Commentary: Traditional industries provide core strength to the economy

 In July 2018

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Commentary

Take it from somebody who knows a one-lane, unpaved road up the side of Wilkes County’s Brushy Mountain — yes, that’s kudzu creeping across it — GPS isn’t all it’s cracked up to be. So I wasn’t surprised a few weeks ago to find myself on a pot-holed backstreet near Greensboro’s Piedmont Triad International Airport. But I found something else there, too.

At Carolina’s 24-hour diner, sharing pintos and cornbread with big-rig mechanics, truckers and warehouse workers seated in sagging booths, it occurred to me that North Carolina hasn’t altogether outgrown its roots. And that’s a good thing.

Make no mistake, the state is on its way to the top in finance and high-technology. I was in Greensboro on assignment to write about an internet retailer that hopes to rival Amazon, and by coincidence, about the same time, plans were being firmed up for the e-commerce giant to build a 1-million-square-foot, $150 million, 1,000-employee fulfillment center just around the corner in Kernersville. Topping that, Apple is considering a massive office project in Research Triangle Park.

But here on the west side of Greensboro, old and new seem pretty comfortable together. Within earshot of the diner, 1,800 Honda Aircraft Co. workers build the category-killer HondaJet business aircraft. Compared with high-profile companies such as Apple and Amazon, it’s easy to overlook manufacturing’s contributions to the state’s gross domestic product.

The National Association of Manufacturers says we shouldn’t. North Carolina ranks fifth in the nation, with 460,000 manufacturing workers taking home an average $70,000 a year.

Yes, old-fashioned textiles are moribund, and tobacco in next-door Winston-Salem has pretty much been replaced by the techie Innovation Quarter. But look at the transportation and logistics industry.

Here on Regional Road in Greensboro, Ford and other automakers sell heavy trucks, vying for elbow room with shipping-software companies that make North Carolina one of the top logistics states. Just down the road in Thomasville is Old Dominion Freight Line, the nation’s third-largest trucking company, with revenue last year of nearly $3 billion.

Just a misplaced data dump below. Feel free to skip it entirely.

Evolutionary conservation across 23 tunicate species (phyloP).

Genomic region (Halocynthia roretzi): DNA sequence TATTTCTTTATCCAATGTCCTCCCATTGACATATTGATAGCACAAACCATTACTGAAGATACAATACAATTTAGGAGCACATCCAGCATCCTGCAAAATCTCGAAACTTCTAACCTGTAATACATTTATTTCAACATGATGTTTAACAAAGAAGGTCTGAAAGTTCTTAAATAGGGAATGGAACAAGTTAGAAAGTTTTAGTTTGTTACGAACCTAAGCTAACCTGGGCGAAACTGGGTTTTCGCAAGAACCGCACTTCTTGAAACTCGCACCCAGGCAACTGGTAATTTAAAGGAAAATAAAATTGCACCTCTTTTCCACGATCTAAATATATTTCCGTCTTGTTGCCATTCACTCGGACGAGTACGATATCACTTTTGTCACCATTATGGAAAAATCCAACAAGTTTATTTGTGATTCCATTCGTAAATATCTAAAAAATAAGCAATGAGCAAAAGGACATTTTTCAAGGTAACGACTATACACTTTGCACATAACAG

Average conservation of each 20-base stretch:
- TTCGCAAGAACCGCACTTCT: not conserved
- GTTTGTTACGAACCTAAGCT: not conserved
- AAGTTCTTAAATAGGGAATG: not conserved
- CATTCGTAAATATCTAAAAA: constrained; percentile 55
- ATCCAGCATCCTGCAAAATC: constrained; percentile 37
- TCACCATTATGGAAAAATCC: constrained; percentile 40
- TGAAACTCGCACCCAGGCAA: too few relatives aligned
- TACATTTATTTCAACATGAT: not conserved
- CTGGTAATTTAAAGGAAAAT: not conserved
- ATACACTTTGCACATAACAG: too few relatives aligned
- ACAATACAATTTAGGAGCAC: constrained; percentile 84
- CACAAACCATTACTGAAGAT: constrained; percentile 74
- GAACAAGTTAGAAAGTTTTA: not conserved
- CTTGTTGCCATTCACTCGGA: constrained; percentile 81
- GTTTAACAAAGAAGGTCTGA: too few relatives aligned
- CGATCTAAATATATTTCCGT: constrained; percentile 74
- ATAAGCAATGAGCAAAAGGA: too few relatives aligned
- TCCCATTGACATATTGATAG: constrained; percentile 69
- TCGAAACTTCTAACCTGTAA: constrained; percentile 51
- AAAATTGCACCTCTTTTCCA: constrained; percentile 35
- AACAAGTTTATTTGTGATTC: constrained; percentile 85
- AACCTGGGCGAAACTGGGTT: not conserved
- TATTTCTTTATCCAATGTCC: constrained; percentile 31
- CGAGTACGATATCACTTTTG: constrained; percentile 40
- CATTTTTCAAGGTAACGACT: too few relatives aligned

The twist? One reason Amazon executives say they’re considering Kernersville is the Triad’s strong transportation industry. That includes shipping giant FedEx and companies such as Old Dominion, both transportation mainstays.

Once I had the Greensboro epiphany, I noticed similar patterns elsewhere. A week later, the forests and scattered farms of the South Mountains and western Burke County unfolded along crossroads named Gilkey, Union Mills and Glenwood. Pioneers said a squirrel could walk across the state without touching ground.

Of course, these woods and fields are no joke to Steve Troxler, the state agriculture commissioner, who’ll tell you he chafes at agriculture’s place in the shadows of Big Tech and Big Banking. “It’s the top industry in North Carolina,” he says, perhaps bragging a bit because ag and manufacturing each pump close to $100 billion a year into the state’s gross domestic product. Both legacy industries employ about a fifth or so of the workforce.

Meanwhile, in Burke County, each passing logging truck serves as a reminder: Yes, the state’s once huge furniture industry has been battered, but it’s not dead. It still employs about 30,000 workers, and the state is the nation’s fifth-largest wood-products manufacturer.

Back in Greensboro, Carolina’s Diner sports vintage Gulf, Coca-Cola and Pepsi-Cola signs, and if you look hard enough, the green-and-white vinyl upholstery looks straight out of a ’59 Impala.

Nostalgia, however, is not in the economist’s lexicon. Thousands of the state’s manufacturing jobs, for example, are in meat processing — low-paying, often dangerous assembly-line work — and many of the logs on those trucks are headed to Asia, stripping Tar Heel forests in order to be sent back as furniture to compete with the state’s remaining furniture makers.

Still, much of the state’s core wealth remains supported by its bread-and-butter base. And those industries aren’t standing still. Not long ago, I saw how one of them is responding: In Beaufort, at 60,000-acre Open Grounds Farms, the biggest farm east of the Mississippi, I climbed up in the cab of a satellite-guided tractor that, hands off, can plant a row of corn a mile long without deviating more than 6 inches.

They sure could use it on Brushy Mountain.

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